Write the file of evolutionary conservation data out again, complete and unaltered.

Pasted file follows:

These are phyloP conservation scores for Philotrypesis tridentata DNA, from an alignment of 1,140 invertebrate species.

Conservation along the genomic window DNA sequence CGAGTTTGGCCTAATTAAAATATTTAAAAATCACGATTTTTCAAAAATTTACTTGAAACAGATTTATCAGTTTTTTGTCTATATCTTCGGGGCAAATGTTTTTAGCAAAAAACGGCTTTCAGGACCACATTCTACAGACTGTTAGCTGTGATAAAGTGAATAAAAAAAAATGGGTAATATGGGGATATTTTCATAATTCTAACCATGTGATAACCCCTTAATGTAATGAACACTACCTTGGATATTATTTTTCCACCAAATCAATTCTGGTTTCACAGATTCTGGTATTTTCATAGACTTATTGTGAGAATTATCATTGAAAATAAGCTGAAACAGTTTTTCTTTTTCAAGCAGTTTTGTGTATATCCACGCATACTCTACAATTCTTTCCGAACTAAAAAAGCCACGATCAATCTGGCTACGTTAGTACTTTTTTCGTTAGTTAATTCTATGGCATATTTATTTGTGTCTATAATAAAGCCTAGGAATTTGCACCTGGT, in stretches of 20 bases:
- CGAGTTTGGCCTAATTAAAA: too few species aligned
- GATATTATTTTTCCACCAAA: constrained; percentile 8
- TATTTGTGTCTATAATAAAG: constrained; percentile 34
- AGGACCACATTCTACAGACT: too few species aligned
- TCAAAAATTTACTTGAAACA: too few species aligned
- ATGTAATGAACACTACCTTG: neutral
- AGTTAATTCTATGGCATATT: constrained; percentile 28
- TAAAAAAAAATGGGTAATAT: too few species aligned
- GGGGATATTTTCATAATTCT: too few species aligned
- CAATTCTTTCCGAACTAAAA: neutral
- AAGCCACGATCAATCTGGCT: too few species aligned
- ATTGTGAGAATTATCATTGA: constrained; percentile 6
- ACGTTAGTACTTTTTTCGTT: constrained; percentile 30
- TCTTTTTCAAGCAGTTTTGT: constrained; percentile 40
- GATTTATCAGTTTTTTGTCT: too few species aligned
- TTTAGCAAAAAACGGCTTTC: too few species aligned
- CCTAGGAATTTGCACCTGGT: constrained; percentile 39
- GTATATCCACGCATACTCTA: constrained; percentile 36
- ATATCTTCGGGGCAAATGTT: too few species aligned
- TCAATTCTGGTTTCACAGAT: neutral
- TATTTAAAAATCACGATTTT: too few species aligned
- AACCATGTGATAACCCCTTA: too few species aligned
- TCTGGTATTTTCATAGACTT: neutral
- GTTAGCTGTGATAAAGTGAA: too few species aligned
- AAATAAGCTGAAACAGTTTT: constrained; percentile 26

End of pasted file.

These are phyloP conservation scores for Philotrypesis tridentata DNA, from an alignment of 1,140 invertebrate species.

Conservation along the genomic window DNA sequence CGAGTTTGGCCTAATTAAAATATTTAAAAATCACGATTTTTCAAAAATTTACTTGAAACAGATTTATCAGTTTTTTGTCTATATCTTCGGGGCAAATGTTTTTAGCAAAAAACGGCTTTCAGGACCACATTCTACAGACTGTTAGCTGTGATAAAGTGAATAAAAAAAAATGGGTAATATGGGGATATTTTCATAATTCTAACCATGTGATAACCCCTTAATGTAATGAACACTACCTTGGATATTATTTTTCCACCAAATCAATTCTGGTTTCACAGATTCTGGTATTTTCATAGACTTATTGTGAGAATTATCATTGAAAATAAGCTGAAACAGTTTTTCTTTTTCAAGCAGTTTTGTGTATATCCACGCATACTCTACAATTCTTTCCGAACTAAAAAAGCCACGATCAATCTGGCTACGTTAGTACTTTTTTCGTTAGTTAATTCTATGGCATATTTATTTGTGTCTATAATAAAGCCTAGGAATTTGCACCTGGT, in stretches of 20 bases:
- CGAGTTTGGCCTAATTAAAA: too few species aligned
- GATATTATTTTTCCACCAAA: constrained; percentile 8
- TATTTGTGTCTATAATAAAG: constrained; percentile 34
- AGGACCACATTCTACAGACT: too few species aligned
- TCAAAAATTTACTTGAAACA: too few species aligned
- ATGTAATGAACACTACCTTG: neutral
- AGTTAATTCTATGGCATATT: constrained; percentile 28
- TAAAAAAAAATGGGTAATAT: too few species aligned
- GGGGATATTTTCATAATTCT: too few species aligned
- CAATTCTTTCCGAACTAAAA: neutral
- AAGCCACGATCAATCTGGCT: too few species aligned
- ATTGTGAGAATTATCATTGA: constrained; percentile 6
- ACGTTAGTACTTTTTTCGTT: constrained; percentile 30
- TCTTTTTCAAGCAGTTTTGT: constrained; percentile 40
- GATTTATCAGTTTTTTGTCT: too few species aligned
- TTTAGCAAAAAACGGCTTTC: too few species aligned
- CCTAGGAATTTGCACCTGGT: constrained; percentile 39
- GTATATCCACGCATACTCTA: constrained; percentile 36
- ATATCTTCGGGGCAAATGTT: too few species aligned
- TCAATTCTGGTTTCACAGAT: neutral
- TATTTAAAAATCACGATTTT: too few species aligned
- AACCATGTGATAACCCCTTA: too few species aligned
- TCTGGTATTTTCATAGACTT: neutral
- GTTAGCTGTGATAAAGTGAA: too few species aligned
- AAATAAGCTGAAACAGTTTT: constrained; percentile 26